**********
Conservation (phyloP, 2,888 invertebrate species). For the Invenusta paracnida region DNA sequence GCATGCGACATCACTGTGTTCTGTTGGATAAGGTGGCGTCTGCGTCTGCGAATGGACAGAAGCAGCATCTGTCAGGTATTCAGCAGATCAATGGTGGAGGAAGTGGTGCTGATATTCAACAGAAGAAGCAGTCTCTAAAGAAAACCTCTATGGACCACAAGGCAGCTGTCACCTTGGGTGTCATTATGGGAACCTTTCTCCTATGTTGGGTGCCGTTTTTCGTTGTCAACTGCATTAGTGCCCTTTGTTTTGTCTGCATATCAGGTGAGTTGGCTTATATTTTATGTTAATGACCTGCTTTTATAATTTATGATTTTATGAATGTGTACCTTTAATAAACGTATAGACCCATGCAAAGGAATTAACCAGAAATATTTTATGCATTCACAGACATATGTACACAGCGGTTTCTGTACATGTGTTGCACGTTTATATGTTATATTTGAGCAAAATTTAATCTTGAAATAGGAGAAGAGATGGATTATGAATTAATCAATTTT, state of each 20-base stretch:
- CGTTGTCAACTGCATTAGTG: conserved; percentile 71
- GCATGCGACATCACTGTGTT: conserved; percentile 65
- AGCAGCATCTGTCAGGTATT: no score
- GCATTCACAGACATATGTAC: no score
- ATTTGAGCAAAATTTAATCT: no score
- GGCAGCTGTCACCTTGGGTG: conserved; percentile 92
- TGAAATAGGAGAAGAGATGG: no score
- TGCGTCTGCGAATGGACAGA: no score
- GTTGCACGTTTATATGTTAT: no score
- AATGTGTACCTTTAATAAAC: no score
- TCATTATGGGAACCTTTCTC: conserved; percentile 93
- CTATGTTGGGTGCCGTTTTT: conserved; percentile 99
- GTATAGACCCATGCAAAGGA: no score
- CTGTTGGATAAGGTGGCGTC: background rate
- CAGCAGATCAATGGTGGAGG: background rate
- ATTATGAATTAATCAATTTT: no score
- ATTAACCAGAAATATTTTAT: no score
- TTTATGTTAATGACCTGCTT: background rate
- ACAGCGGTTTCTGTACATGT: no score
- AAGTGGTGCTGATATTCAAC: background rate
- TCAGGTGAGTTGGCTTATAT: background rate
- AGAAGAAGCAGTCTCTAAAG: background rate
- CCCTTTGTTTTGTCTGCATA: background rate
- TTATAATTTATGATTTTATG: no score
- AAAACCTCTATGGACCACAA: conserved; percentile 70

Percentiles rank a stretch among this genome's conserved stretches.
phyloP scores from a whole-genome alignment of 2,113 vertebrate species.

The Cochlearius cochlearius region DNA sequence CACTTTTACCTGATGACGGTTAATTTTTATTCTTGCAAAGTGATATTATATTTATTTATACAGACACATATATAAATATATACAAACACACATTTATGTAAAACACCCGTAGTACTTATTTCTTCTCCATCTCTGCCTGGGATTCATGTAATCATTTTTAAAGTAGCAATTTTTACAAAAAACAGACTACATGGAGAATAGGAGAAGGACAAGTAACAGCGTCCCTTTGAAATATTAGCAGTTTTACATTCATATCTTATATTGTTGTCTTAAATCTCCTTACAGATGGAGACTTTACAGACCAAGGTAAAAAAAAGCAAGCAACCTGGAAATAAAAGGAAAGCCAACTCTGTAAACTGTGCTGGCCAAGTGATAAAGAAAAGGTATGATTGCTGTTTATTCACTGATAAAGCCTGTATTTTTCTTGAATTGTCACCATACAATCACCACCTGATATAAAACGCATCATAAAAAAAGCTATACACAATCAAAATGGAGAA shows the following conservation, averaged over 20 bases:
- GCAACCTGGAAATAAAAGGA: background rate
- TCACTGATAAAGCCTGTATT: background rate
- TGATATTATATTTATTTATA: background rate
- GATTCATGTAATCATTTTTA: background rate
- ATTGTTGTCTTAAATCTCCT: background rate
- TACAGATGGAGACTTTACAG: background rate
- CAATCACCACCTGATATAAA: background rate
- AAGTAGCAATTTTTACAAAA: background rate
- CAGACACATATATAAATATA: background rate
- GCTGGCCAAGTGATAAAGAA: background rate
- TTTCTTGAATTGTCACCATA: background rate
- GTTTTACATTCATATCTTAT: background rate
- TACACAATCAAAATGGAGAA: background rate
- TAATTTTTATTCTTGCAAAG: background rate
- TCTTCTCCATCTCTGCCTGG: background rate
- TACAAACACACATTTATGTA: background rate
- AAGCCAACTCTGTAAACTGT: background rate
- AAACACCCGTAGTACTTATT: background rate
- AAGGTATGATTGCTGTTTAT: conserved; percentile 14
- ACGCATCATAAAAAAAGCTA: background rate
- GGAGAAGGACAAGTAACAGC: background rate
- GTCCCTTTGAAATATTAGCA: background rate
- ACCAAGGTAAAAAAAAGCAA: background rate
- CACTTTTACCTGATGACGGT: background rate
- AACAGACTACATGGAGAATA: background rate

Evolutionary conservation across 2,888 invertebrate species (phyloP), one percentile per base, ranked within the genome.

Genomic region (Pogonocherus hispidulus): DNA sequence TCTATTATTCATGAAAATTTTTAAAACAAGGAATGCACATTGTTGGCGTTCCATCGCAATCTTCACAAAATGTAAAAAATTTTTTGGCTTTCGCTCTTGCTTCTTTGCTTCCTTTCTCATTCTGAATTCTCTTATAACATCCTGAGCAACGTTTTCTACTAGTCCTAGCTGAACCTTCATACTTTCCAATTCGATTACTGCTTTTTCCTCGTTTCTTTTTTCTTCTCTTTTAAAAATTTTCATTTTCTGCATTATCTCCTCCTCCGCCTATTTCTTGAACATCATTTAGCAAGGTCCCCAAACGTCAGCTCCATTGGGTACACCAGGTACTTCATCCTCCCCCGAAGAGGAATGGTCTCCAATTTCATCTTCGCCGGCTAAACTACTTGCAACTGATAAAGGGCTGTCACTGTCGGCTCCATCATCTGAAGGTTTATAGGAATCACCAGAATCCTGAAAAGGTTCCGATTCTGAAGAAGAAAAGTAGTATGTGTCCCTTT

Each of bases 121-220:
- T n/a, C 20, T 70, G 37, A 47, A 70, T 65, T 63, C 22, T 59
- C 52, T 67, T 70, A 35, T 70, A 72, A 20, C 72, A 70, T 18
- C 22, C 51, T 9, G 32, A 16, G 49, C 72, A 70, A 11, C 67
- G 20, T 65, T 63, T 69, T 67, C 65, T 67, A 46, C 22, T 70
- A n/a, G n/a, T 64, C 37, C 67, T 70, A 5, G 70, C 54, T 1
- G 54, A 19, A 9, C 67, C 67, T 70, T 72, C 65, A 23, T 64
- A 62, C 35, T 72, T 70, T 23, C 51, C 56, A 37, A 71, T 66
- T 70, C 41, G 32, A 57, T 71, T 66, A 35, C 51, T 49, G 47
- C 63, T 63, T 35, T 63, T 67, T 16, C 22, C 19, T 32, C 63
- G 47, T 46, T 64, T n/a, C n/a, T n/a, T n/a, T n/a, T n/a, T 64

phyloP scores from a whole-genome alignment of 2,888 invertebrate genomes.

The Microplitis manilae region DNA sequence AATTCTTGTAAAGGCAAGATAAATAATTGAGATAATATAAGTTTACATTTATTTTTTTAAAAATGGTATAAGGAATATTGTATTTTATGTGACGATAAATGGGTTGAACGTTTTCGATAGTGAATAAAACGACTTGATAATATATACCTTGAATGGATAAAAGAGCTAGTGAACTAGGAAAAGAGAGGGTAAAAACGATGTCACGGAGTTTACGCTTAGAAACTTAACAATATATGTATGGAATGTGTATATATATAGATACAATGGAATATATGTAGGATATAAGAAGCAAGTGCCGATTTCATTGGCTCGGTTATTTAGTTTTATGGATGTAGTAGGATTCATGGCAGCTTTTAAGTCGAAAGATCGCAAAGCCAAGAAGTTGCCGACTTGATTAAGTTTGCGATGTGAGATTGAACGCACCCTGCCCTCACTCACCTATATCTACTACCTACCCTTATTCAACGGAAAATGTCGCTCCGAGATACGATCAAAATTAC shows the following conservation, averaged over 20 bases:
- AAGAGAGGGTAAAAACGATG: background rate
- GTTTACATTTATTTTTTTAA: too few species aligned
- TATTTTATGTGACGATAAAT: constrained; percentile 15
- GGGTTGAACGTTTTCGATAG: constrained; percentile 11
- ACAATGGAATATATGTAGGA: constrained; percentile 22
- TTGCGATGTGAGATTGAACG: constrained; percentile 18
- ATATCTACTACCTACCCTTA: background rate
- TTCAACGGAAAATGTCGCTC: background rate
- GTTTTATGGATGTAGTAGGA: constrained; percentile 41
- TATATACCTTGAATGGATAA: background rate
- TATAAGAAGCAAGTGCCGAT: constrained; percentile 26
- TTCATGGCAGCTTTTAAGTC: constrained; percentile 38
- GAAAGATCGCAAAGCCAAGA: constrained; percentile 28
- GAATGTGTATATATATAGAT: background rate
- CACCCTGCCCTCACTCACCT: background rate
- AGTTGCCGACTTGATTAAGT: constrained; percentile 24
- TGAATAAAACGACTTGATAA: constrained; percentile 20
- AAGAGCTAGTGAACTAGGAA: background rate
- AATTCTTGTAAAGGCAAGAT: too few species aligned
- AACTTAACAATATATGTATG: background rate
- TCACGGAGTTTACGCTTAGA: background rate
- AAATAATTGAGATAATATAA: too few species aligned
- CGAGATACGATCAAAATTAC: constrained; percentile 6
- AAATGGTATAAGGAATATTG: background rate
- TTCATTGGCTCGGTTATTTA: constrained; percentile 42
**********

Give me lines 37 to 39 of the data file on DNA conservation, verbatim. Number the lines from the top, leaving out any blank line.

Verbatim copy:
- AAGTAGCAATTTTTACAAAA: background rate
- CAGACACATATATAAATATA: background rate
- GCTGGCCAAGTGATAAAGAA: background rate